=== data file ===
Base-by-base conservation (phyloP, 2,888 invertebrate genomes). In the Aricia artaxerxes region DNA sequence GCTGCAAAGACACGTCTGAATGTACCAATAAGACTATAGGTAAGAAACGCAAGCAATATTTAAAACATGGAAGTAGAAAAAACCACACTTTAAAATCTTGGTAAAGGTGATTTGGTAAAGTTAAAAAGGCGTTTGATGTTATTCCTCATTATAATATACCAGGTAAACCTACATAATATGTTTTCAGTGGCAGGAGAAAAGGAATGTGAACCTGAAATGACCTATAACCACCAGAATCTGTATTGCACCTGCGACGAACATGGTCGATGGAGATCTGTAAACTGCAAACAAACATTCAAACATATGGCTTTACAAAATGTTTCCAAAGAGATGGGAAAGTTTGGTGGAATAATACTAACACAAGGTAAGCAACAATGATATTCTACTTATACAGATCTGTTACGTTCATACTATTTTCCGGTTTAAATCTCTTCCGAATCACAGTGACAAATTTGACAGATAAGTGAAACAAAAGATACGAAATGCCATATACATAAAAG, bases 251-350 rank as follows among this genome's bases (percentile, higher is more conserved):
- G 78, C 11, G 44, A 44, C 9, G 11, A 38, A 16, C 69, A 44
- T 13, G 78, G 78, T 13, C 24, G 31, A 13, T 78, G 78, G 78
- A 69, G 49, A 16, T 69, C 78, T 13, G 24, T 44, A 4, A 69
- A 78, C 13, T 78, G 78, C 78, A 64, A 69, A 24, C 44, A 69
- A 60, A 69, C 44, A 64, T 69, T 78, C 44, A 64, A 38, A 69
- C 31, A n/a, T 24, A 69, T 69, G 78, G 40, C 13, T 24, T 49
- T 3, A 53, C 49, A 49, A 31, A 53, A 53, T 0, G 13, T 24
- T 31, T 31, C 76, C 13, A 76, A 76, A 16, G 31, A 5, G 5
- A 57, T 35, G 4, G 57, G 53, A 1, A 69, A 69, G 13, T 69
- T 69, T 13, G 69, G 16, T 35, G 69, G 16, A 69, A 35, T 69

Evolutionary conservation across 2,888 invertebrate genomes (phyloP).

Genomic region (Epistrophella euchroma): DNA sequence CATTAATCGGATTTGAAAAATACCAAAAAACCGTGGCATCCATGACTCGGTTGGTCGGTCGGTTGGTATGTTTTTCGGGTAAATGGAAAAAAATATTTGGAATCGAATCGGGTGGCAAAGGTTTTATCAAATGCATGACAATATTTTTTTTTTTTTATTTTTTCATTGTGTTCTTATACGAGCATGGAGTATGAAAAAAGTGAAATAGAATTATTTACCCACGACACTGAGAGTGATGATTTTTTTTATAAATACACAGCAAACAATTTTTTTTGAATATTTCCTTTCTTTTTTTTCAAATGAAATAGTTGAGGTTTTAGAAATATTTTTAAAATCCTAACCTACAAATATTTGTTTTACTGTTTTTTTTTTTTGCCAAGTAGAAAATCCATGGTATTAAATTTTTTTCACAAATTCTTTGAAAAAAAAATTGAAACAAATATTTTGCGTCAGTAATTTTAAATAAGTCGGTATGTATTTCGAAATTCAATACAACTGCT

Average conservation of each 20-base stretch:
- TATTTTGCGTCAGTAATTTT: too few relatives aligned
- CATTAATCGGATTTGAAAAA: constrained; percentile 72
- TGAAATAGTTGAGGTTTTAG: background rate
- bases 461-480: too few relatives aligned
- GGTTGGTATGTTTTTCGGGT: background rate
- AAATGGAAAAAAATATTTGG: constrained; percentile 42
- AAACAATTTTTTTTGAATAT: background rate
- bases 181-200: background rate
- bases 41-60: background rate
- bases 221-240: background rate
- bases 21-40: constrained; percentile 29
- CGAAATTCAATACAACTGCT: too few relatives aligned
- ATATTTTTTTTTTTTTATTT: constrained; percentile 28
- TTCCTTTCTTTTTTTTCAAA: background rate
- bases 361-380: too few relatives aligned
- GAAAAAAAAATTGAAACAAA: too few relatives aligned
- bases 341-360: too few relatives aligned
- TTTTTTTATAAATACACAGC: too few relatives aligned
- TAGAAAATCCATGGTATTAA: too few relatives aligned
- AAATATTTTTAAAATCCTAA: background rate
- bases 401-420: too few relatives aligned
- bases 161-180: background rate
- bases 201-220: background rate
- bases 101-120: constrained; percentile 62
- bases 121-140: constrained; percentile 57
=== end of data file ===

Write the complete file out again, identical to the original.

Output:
Base-by-base conservation (phyloP, 2,888 invertebrate genomes). In the Aricia artaxerxes region DNA sequence GCTGCAAAGACACGTCTGAATGTACCAATAAGACTATAGGTAAGAAACGCAAGCAATATTTAAAACATGGAAGTAGAAAAAACCACACTTTAAAATCTTGGTAAAGGTGATTTGGTAAAGTTAAAAAGGCGTTTGATGTTATTCCTCATTATAATATACCAGGTAAACCTACATAATATGTTTTCAGTGGCAGGAGAAAAGGAATGTGAACCTGAAATGACCTATAACCACCAGAATCTGTATTGCACCTGCGACGAACATGGTCGATGGAGATCTGTAAACTGCAAACAAACATTCAAACATATGGCTTTACAAAATGTTTCCAAAGAGATGGGAAAGTTTGGTGGAATAATACTAACACAAGGTAAGCAACAATGATATTCTACTTATACAGATCTGTTACGTTCATACTATTTTCCGGTTTAAATCTCTTCCGAATCACAGTGACAAATTTGACAGATAAGTGAAACAAAAGATACGAAATGCCATATACATAAAAG, bases 251-350 rank as follows among this genome's bases (percentile, higher is more conserved):
- G 78, C 11, G 44, A 44, C 9, G 11, A 38, A 16, C 69, A 44
- T 13, G 78, G 78, T 13, C 24, G 31, A 13, T 78, G 78, G 78
- A 69, G 49, A 16, T 69, C 78, T 13, G 24, T 44, A 4, A 69
- A 78, C 13, T 78, G 78, C 78, A 64, A 69, A 24, C 44, A 69
- A 60, A 69, C 44, A 64, T 69, T 78, C 44, A 64, A 38, A 69
- C 31, A n/a, T 24, A 69, T 69, G 78, G 40, C 13, T 24, T 49
- T 3, A 53, C 49, A 49, A 31, A 53, A 53, T 0, G 13, T 24
- T 31, T 31, C 76, C 13, A 76, A 76, A 16, G 31, A 5, G 5
- A 57, T 35, G 4, G 57, G 53, A 1, A 69, A 69, G 13, T 69
- T 69, T 13, G 69, G 16, T 35, G 69, G 16, A 69, A 35, T 69

Evolutionary conservation across 2,888 invertebrate genomes (phyloP).

Genomic region (Epistrophella euchroma): DNA sequence CATTAATCGGATTTGAAAAATACCAAAAAACCGTGGCATCCATGACTCGGTTGGTCGGTCGGTTGGTATGTTTTTCGGGTAAATGGAAAAAAATATTTGGAATCGAATCGGGTGGCAAAGGTTTTATCAAATGCATGACAATATTTTTTTTTTTTTATTTTTTCATTGTGTTCTTATACGAGCATGGAGTATGAAAAAAGTGAAATAGAATTATTTACCCACGACACTGAGAGTGATGATTTTTTTTATAAATACACAGCAAACAATTTTTTTTGAATATTTCCTTTCTTTTTTTTCAAATGAAATAGTTGAGGTTTTAGAAATATTTTTAAAATCCTAACCTACAAATATTTGTTTTACTGTTTTTTTTTTTTGCCAAGTAGAAAATCCATGGTATTAAATTTTTTTCACAAATTCTTTGAAAAAAAAATTGAAACAAATATTTTGCGTCAGTAATTTTAAATAAGTCGGTATGTATTTCGAAATTCAATACAACTGCT

Average conservation of each 20-base stretch:
- TATTTTGCGTCAGTAATTTT: too few relatives aligned
- CATTAATCGGATTTGAAAAA: constrained; percentile 72
- TGAAATAGTTGAGGTTTTAG: background rate
- bases 461-480: too few relatives aligned
- GGTTGGTATGTTTTTCGGGT: background rate
- AAATGGAAAAAAATATTTGG: constrained; percentile 42
- AAACAATTTTTTTTGAATAT: background rate
- bases 181-200: background rate
- bases 41-60: background rate
- bases 221-240: background rate
- bases 21-40: constrained; percentile 29
- CGAAATTCAATACAACTGCT: too few relatives aligned
- ATATTTTTTTTTTTTTATTT: constrained; percentile 28
- TTCCTTTCTTTTTTTTCAAA: background rate
- bases 361-380: too few relatives aligned
- GAAAAAAAAATTGAAACAAA: too few relatives aligned
- bases 341-360: too few relatives aligned
- TTTTTTTATAAATACACAGC: too few relatives aligned
- TAGAAAATCCATGGTATTAA: too few relatives aligned
- AAATATTTTTAAAATCCTAA: background rate
- bases 401-420: too few relatives aligned
- bases 161-180: background rate
- bases 201-220: background rate
- bases 101-120: constrained; percentile 62
- bases 121-140: constrained; percentile 57